3. Click on the Config tab.
  4. Click Delete.
  5. Confirm you want to delete the machine by clicking Delete in the pop-up.

cnvrg deletes the cluster from your organization.

# On-Premise machines

# Add an on-premise machine

Before you can add your on-premise machine you must verify the following dependencies are installed on the machine:

    1. Go to Compute > Resources
    2. Click on + Add Resource and then click Machine from the list.
    3. Type in the Title of your machine (for use within cnvrg).
    4. Type in all the SSH details for the machine:
      • Username
      • Host
      • Port
    5. Choose an SSH authentication method and add the relevant authentication:
      • SSH Password or
      • SSH Key
    6. If it is a GPU machine, enable the GPU Machine toggle.
    7. Fill out the advanced settings (optional):
      • Set CPU Cores.
      • Set Memory in GB.
      • Set GPU Count (if relevant).
      • Set GPU Memory (if relevant).
      • Set the GPU Type (if relevant).
    8. Click Add.

    cnvrg saves the details and adds the machine to your organization.

    # On-Premise machine information

    Each machine that you have added as a resource to cnvrg is accompanied with a dashboard. You can use the machine's page to update information about your machine.

    You can access this page by clicking on the name of the machine in Compute > Resources.

    At the top is a summary of the machine's details including, the machine's name, who created the machine, the status of the machine and the date of the last health check.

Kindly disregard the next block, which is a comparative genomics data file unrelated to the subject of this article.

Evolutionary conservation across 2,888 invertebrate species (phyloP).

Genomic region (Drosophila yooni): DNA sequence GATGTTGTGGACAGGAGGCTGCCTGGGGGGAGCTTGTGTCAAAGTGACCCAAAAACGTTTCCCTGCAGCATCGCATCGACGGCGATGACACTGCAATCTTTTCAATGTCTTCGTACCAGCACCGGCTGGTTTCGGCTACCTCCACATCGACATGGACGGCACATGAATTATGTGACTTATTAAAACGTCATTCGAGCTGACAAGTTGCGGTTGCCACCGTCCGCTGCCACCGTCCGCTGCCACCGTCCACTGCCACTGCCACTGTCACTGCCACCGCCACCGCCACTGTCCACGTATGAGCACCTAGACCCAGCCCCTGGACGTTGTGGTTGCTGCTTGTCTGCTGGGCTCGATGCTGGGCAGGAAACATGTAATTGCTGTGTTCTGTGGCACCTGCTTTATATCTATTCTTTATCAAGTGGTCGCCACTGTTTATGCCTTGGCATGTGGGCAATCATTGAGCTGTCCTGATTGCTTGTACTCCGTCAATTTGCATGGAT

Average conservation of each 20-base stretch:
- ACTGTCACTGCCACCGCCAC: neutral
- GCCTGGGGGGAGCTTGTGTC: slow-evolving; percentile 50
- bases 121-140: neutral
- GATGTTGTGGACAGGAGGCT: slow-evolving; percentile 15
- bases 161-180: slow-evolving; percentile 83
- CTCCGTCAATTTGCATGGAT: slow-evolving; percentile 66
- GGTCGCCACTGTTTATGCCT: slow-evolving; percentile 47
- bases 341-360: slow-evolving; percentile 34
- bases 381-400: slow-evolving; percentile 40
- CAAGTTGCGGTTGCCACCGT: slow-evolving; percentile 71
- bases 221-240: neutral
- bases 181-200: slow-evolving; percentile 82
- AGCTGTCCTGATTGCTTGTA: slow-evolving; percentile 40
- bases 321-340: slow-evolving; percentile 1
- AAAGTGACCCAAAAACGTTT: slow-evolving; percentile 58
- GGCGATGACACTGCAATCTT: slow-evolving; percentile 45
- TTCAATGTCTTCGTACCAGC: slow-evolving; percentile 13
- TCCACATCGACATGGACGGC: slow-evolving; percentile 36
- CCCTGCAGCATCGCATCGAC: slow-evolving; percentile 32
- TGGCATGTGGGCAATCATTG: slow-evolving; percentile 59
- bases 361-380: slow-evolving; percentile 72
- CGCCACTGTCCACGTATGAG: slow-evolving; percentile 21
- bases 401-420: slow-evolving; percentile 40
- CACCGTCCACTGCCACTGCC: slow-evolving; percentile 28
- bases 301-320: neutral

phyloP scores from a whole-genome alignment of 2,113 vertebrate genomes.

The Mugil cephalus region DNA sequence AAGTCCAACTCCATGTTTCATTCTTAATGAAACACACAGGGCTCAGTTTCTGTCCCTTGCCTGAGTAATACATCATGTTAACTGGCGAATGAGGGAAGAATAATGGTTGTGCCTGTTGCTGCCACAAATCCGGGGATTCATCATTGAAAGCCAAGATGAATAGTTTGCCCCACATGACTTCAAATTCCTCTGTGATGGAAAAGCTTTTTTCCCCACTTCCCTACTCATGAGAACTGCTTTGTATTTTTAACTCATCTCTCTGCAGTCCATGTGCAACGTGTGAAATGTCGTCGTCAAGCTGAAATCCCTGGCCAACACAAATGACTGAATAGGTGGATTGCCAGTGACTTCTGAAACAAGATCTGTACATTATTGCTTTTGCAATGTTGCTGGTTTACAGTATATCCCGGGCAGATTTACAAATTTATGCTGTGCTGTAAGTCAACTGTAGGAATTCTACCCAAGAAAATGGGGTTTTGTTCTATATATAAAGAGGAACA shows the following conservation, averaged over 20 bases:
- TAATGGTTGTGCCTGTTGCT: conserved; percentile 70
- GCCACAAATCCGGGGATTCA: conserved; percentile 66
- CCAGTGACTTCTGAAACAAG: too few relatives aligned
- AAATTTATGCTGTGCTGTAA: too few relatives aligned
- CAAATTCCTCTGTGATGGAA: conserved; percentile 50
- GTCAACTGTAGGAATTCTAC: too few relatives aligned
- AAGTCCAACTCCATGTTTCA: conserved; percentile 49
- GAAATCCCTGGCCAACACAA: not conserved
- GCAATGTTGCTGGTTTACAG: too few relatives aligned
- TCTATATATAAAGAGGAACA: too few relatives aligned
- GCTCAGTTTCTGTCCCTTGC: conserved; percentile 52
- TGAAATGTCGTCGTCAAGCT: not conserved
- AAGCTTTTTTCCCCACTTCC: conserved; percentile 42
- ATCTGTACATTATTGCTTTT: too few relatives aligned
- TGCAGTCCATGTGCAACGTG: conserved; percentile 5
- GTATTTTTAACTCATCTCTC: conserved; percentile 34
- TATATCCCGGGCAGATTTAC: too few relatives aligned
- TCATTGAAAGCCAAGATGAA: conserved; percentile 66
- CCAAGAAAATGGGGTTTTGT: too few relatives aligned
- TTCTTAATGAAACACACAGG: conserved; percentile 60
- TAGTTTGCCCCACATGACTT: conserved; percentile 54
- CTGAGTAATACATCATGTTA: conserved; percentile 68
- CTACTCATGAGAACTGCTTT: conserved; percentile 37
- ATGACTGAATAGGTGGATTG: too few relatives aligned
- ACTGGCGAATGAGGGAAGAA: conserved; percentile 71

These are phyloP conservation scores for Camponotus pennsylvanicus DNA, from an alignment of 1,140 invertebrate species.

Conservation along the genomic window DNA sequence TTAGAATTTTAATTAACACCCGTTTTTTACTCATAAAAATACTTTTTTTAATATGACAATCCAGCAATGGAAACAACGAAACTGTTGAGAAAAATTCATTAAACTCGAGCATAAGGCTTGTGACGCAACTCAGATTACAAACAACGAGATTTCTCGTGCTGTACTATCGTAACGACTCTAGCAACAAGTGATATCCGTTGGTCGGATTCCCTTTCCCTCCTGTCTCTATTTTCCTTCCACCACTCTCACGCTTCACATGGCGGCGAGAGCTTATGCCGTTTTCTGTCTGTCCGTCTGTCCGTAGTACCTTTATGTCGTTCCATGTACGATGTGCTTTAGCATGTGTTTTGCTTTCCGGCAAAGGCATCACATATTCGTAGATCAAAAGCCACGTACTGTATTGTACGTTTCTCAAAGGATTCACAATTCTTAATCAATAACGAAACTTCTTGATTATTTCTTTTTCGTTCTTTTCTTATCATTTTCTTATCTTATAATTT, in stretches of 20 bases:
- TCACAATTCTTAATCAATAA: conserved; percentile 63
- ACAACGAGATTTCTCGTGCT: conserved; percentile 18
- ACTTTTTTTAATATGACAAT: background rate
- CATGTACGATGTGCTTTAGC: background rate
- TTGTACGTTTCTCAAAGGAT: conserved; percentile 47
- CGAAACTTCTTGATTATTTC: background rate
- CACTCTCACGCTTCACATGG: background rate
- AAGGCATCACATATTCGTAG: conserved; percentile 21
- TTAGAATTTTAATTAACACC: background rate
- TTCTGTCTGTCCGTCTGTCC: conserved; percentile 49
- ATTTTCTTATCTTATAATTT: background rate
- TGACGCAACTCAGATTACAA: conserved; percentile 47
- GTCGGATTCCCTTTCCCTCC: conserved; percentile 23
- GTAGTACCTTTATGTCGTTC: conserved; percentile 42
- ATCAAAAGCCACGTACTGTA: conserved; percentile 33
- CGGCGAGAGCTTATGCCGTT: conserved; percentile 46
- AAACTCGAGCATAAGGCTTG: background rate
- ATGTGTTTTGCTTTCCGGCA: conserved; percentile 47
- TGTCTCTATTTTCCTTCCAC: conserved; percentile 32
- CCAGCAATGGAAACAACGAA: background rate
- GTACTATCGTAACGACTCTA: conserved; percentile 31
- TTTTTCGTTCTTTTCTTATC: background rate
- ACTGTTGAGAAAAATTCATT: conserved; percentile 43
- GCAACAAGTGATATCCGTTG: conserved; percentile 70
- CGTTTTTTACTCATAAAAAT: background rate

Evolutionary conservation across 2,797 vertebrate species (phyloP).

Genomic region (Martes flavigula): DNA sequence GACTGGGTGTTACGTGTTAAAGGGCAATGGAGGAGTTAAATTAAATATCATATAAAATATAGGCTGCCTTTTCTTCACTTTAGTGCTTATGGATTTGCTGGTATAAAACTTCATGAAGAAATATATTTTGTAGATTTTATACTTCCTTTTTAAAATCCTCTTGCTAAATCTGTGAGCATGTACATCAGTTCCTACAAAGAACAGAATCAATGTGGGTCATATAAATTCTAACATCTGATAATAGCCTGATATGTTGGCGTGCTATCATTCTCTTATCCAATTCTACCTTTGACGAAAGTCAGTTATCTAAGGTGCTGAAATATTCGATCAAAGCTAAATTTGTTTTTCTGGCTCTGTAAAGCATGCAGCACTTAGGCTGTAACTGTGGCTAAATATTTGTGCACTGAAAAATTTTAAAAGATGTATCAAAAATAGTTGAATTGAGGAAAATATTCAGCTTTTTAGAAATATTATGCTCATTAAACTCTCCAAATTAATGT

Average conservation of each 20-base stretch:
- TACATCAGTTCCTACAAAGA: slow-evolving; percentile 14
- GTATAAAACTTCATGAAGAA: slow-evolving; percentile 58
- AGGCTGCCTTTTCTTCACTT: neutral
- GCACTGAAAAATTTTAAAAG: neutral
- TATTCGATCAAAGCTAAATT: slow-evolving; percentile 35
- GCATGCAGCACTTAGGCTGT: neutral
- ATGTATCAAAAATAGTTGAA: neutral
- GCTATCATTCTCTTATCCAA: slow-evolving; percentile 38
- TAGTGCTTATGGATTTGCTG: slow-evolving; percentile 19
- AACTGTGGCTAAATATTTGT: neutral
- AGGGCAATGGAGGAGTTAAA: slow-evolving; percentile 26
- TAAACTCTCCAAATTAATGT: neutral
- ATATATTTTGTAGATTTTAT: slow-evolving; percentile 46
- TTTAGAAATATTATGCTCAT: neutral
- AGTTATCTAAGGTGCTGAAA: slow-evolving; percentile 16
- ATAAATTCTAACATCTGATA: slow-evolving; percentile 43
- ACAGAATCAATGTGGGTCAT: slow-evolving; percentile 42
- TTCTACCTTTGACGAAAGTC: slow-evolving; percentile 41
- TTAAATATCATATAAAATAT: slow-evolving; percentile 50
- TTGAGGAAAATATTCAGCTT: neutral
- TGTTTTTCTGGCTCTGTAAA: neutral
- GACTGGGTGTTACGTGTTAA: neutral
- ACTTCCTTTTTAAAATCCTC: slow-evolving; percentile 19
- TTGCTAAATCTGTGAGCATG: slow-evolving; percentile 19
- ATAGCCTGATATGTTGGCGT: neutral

The page has the following tabs with deeper information:

    Tab Contents
    Logs The logs for health checks can be found in this tab.
    Config This tab holds the configuration details for the machine. You can edit all of the machine's details here as well.
    System Dashboard This tab holds a dashboard for getting at a glance in-depth insights into the health and utilization of the machine.

    # Edit an on-premise machine

    You can edit settings for an on-premise machine in your organization:

    1. Go to Compute > Resources.
    2. Click on the machine you wish to edit.
    3. Click on the Config tab.
    4. Click Edit.
    5. Edit the fields as desired.
    6. Click Save.

    cnvrg updates the details of the machine.

    # Delete an on-premise machine

    You can delete an on-premise machine from your organization:

    1. Go to Compute > Resources.
    2. Click on the machine you wish to delete.
    3. Click on the Config tab.
    4. Click Delete.
    5. Confirm you want to delete the machine by clicking Delete in the pop-up.

    cnvrg deletes the machine from your organization.

    # Compute Dashboards

    One of the key goals of cnvrg is to simplify DevOps and provide tools to easily manage all of your compute resources. To make this possible, cnvrg builds in support for mnay different compute dashboards:

    # System Dashboard (On-Premise and Kubernetes)

    The system dashboard provides you with at a glance insights into the health and utilization of all of your resources. This allows you to monitor your GPUs and CPUs easier than ever before.

    The system dashboard can be found in the System Dashboard tab on the information page of each cluster and machine.

    Inside the tab, dynamic and live charts for every relevant metric of your resource is displayed. You can get at a glance insights into:

    • GPU charts:
      • GPU Utilization (%)
      • Memory (%)
      • Temperature (°C)
      • Power (W)
    • CPU charts:
      • CPU Utilization (%)
      • Memory (Mib)
      • Disk IO
      • Network Traffic

    At the top you can determine the time horizon for the charts that are displayed:

    • Live
    • 1 Hour
    • 24 Hours
    • 30 Days
    • 60 Days

    # Kibana (Kubernetes Only)